Organising Christmas?

This week we held a ‘Festive Celebration’ for local residents and others from the area. We invited loads of people in person and by distributing a simple flyer to some key places. We put up posters in the bus stops and on the trees and emailed and phoned the local organisations that had already been in touch. We saw it as an opportunity to share our work so far, draw in new people and to show off the facilities at Cambridge House. On the day, we drew up a map of the area (roughly!) and decorated it with photos of the neighbourhood (see the last photo below). We devised a quiz about the local community and wrote an introduction to our work to hand out. We invited the local businesses to support us and as a result had a prize for the most correct answers on the quiz. We invited the nursery to come sing at the beginning of our time and they brought over twenty toddlers along to charm us all (See right).

imageCarols at Christmas Time

We had also invited the local Anglican church to attend and the priest-in–charge had offered to lead some carol singing. The church did indeed turn up with about four or five members of the congregation and when the carols began, we must have had about thirty voices joining in (Photo left). Several people in the group – and especially from our host Cambridge House – clearly joined in with energy and enjoyment. But at the same time, some of the residents slipped away, not wanting to be a part of this ‘religious’ part of the event. Afterwards, in our reflection on the event, my colleagues questioned the carol singing fearing that it had been difficult for those in the room who held other faiths, no faith or had strong views against religion.

A Census in Bethlehem

This week, we have also heard a second batch of results from the 2011 Census of England and Wales. The ones that have hit the headlines have been those about the decline in Christian faith since 2001 and the rise in the numbers of UK residents born overseas since the last census. One in four people now say they hold no religion whilst the numbers of Muslims in England and Wales has risen by 75% since 2001. In Southwark, the changes have been even greater [Data from Guardian Census 2011 interactive]. The numbers answering the question ‘What is your religion?’ with the answer No religion rose by 70%. However the pattern was different to the national one for those answering Christian and Muslim; the same numbers gave these answers as in 2001. Alongside religious change, the ethnic makeup of Southwark has been changing. A rise of 425% in the number identifying as Asian or Asian British (Other) is important whilst Black or Black British (Other) (168%) and Black of Black British (Black Caribbean) (142%) have also increased noticeably. Drops in numbers of people who identify as Black or Black British (Black African) (-54%) and Chinese or other ethnic group (Chinese) (-46%) are interesting.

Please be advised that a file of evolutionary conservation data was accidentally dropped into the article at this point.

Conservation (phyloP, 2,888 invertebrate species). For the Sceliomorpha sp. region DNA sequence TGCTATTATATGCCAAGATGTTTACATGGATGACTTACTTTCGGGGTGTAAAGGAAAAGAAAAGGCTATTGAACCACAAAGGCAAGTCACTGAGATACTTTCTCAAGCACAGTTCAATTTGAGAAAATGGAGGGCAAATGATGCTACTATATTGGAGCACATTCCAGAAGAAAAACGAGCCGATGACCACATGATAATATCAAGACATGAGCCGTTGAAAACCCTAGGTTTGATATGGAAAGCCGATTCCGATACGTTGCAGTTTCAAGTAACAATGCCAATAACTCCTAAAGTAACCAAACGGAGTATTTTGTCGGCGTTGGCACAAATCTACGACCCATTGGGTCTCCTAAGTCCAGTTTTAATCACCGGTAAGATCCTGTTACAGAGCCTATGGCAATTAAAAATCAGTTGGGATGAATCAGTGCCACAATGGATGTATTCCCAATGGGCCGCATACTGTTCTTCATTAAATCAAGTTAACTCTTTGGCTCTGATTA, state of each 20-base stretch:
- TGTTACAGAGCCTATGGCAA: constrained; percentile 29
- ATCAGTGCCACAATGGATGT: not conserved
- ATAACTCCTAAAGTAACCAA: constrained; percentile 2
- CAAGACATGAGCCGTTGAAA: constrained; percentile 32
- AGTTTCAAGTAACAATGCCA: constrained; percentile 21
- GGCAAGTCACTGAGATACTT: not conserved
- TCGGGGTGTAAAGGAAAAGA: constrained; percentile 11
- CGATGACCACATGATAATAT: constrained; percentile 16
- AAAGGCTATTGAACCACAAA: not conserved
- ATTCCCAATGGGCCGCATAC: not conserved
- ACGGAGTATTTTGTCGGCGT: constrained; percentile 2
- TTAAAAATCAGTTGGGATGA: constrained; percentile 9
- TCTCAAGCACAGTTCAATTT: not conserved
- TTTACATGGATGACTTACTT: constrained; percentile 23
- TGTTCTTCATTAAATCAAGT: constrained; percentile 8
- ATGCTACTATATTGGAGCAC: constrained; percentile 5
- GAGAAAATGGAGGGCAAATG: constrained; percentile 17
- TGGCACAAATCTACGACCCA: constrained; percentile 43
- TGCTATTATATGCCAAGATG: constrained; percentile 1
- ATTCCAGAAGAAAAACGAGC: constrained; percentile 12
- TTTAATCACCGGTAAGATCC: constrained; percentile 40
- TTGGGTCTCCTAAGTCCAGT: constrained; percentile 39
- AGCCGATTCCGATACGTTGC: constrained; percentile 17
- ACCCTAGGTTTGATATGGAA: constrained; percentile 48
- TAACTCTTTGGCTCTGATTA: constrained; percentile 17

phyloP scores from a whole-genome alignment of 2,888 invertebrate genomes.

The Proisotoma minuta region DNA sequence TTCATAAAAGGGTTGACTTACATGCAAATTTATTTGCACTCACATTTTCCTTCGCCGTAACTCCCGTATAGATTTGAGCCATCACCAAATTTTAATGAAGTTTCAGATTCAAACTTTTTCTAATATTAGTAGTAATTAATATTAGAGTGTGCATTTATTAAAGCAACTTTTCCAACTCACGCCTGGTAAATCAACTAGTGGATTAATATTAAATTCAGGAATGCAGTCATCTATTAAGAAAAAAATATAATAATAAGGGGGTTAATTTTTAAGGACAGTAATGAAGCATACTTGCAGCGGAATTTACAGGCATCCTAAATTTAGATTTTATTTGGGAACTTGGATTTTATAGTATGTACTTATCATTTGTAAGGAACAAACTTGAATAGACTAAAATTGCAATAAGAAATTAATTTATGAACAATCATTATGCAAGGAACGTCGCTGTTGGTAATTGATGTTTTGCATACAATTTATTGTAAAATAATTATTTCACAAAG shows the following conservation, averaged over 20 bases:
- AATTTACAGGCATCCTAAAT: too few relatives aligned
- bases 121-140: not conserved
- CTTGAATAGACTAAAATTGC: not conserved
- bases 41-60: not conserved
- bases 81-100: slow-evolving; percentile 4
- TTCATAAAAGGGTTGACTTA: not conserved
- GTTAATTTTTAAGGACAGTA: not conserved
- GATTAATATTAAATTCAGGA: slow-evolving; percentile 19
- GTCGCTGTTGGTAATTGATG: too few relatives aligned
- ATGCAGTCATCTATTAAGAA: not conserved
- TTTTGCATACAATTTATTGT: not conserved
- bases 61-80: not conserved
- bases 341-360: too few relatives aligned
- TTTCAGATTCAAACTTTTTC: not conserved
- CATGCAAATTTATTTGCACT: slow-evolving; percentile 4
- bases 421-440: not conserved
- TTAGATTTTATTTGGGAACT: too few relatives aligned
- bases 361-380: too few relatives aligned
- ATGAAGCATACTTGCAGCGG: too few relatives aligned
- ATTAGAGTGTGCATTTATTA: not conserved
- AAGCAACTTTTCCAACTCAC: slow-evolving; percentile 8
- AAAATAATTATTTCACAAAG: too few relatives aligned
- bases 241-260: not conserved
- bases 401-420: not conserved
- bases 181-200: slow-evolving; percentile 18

Faith Losing its Grip?

The reality for the faith communities has long been that the inner cities are fundamentally different to the rest of the country. Ever since the publication of Faith in the City in 1985, the mainstream denominations have recognised that despite numbers falling in Anglican, Methodist and Catholic churches across the country, the number of worshippers in the urban centres have remained about constant. This has been due to the rise in black-led churches such as the New Testament Church of God and the Shiloh churches. In Southwark, an enormous number of mostly black congregations gather each Sunday in every part of the borough swelling the numbers of Christian worshippers vastly. Some of the white-led congregations – who have managed to develop some internal black leadership – are also successful in bringing black worshippers to their churches on Sunday. Indeed in North Camberwell, the largest Methodist congregation in London meets, made up mostly of West and Southern Africans. And we boast three other black-led congregations as well as a new and very active mosque.

Organising and Faith

But some of my friends remain very sceptical about the place of religious faith in organising. For those in Citizens UK, faith is ever present since their approach starts from a positive view of faith traditions in making justice happen. They draw in collective members who are often churches, mosques and synagogues and seek to mediate their differences through an emphasis on the common good. The distinctive elements of each faith are downplayed in favour of finding the core dynamic of shared priorities. For those working outside this model, faith is sometimes seen as irrelevant or divisive and often ignored or bypassed. In our ever more secular society, some friends view religious practice as part of the problem and seek to eliminate it from social settings.